J. Przewłocki, B. Osadnik (red.), "Bezpieczeństwo państw Grupy Wyszehradzkiej : nadzieje i realia" (S. 32-64). Katowice : Wydawnictwo Uniwersytetu Śląskiego
The aim of this work is to attempt to answer the following questions: what were the dominant
tendencies in the years 1990—1994 in the declarations and actions purporting
to construct a system of security in the post-Cold War Europe? What model of security was needed
by the international community, and what was the direction of the international practice? Which
model of international security suited better the strategic national security interests of the Visegrad
Group states, and which model was actually favoured by the foreign policy of those states?
In the years 1990—1994 there was a steadily growing discrepancy, among the states of the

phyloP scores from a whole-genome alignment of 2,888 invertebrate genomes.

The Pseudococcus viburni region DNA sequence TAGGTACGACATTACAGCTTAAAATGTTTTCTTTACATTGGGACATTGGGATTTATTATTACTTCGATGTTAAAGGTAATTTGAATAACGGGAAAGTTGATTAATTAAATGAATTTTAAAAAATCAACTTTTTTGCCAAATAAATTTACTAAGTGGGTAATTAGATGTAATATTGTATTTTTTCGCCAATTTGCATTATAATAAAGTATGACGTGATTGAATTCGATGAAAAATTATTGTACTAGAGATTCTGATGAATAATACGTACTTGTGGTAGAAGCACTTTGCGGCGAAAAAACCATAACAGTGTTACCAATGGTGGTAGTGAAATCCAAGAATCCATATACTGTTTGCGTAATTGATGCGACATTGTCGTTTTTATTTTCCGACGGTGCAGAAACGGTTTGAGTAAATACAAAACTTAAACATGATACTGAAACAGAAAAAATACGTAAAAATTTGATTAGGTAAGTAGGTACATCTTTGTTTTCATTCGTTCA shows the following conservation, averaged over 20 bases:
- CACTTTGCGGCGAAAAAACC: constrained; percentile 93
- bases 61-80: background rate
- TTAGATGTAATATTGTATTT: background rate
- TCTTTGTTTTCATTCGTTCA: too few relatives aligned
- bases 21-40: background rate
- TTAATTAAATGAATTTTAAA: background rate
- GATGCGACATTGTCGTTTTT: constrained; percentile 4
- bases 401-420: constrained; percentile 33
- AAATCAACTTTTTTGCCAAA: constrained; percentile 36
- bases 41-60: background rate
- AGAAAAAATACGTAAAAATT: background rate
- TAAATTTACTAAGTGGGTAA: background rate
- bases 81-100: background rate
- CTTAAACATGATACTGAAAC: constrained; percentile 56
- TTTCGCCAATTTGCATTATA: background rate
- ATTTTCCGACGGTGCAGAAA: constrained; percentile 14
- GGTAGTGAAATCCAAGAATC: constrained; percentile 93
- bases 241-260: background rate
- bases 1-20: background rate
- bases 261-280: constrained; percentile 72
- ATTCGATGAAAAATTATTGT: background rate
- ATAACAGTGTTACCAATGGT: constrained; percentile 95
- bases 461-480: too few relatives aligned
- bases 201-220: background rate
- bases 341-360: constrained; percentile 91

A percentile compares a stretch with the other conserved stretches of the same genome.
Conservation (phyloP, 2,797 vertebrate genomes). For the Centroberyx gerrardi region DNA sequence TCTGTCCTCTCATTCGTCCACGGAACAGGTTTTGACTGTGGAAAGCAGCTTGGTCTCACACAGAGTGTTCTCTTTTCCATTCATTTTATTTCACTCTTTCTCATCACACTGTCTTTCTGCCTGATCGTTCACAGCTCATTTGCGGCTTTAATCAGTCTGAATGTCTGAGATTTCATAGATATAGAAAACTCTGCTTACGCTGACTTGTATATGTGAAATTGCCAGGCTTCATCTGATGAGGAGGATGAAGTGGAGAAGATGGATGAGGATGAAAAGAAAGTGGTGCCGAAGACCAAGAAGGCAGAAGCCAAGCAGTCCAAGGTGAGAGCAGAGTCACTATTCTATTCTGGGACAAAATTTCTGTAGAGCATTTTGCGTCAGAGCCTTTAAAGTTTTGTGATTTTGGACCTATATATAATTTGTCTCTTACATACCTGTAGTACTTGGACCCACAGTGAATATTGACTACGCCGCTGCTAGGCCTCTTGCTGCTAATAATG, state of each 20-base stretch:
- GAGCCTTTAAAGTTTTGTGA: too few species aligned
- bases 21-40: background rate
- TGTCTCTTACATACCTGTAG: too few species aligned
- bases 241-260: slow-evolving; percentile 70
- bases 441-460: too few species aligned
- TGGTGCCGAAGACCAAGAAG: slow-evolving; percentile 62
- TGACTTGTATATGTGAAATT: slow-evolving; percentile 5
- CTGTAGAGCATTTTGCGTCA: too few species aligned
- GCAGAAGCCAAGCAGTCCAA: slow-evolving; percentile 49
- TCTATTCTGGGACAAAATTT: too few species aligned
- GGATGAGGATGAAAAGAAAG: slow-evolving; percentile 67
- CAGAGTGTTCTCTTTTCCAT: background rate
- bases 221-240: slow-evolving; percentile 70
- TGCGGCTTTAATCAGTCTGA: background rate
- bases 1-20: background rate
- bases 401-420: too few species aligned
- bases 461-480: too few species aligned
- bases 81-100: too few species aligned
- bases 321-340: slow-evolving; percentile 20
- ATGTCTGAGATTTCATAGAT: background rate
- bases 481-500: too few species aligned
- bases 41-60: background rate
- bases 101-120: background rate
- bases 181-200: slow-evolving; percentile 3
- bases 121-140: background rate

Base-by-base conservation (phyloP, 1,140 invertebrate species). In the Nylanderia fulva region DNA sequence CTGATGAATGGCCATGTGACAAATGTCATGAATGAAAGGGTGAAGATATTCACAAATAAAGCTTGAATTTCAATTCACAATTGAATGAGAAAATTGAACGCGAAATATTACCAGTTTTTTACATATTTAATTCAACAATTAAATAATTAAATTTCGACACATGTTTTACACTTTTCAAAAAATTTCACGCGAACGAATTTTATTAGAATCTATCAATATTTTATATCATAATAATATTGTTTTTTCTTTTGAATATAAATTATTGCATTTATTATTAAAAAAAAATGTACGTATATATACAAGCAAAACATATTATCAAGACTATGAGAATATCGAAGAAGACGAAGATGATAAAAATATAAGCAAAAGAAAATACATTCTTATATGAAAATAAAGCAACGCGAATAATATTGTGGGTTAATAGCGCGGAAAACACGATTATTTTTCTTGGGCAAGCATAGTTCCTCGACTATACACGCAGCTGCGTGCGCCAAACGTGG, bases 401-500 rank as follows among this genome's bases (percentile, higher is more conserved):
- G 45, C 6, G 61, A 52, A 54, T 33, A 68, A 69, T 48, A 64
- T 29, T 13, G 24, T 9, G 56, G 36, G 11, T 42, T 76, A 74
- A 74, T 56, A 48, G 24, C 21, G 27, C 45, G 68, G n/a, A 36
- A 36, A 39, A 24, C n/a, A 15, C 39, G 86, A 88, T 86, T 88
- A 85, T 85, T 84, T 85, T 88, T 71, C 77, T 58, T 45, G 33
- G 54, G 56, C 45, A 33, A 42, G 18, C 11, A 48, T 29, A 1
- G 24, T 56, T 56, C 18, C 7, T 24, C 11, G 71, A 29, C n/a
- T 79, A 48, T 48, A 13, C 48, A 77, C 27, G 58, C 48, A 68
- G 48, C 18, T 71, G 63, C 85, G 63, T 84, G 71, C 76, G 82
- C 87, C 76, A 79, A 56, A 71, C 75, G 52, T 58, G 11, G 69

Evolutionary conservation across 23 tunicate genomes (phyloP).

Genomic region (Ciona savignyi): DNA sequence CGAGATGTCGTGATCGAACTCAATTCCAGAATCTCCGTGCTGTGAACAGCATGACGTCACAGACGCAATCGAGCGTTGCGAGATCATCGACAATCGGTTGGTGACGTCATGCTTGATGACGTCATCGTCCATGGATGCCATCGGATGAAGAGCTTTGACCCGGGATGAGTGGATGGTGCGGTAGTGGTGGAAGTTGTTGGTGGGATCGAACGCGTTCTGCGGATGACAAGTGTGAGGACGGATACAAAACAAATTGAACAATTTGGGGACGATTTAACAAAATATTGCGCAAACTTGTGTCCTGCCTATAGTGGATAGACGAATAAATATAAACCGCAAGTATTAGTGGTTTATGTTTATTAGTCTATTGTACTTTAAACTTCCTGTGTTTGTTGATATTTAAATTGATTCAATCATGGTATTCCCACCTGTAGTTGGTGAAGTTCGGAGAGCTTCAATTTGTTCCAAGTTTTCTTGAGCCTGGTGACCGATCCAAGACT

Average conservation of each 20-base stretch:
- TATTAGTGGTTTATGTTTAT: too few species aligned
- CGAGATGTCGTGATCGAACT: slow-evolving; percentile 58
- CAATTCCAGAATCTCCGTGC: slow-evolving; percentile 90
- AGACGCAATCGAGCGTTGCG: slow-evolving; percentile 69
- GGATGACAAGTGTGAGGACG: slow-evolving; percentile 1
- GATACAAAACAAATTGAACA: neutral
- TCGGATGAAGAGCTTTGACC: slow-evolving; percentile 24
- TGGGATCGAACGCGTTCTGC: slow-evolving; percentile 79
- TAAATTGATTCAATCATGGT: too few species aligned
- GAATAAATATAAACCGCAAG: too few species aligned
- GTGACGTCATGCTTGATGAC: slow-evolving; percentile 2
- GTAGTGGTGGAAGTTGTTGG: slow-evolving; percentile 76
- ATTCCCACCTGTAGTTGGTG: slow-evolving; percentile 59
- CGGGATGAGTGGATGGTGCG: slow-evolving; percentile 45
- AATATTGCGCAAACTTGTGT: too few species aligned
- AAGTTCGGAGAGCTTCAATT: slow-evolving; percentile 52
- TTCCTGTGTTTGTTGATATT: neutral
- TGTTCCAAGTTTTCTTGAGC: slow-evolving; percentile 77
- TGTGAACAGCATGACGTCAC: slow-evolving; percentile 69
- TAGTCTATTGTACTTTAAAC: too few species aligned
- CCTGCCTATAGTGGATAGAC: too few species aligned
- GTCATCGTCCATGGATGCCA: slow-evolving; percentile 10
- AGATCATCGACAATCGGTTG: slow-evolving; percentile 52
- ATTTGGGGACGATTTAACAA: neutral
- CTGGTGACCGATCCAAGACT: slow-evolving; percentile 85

European Conference on Security and Co-operation, between the declared and the actually
realised model of international security. As far as declarations are concerned, the majority of the
politicians of the states of the European Conference on Security and Co-operation pointed to
a system of collective security as the best possible model of European security in the post-Cold
War era. In practice, various tendencies were gaining in strength that favoured the formation of
a new balance of power. From the point view of the strategic security interests of Poland and other
states of the Visegrad group, the tendencies to establish a new balance of power should be
regarded as detrimental.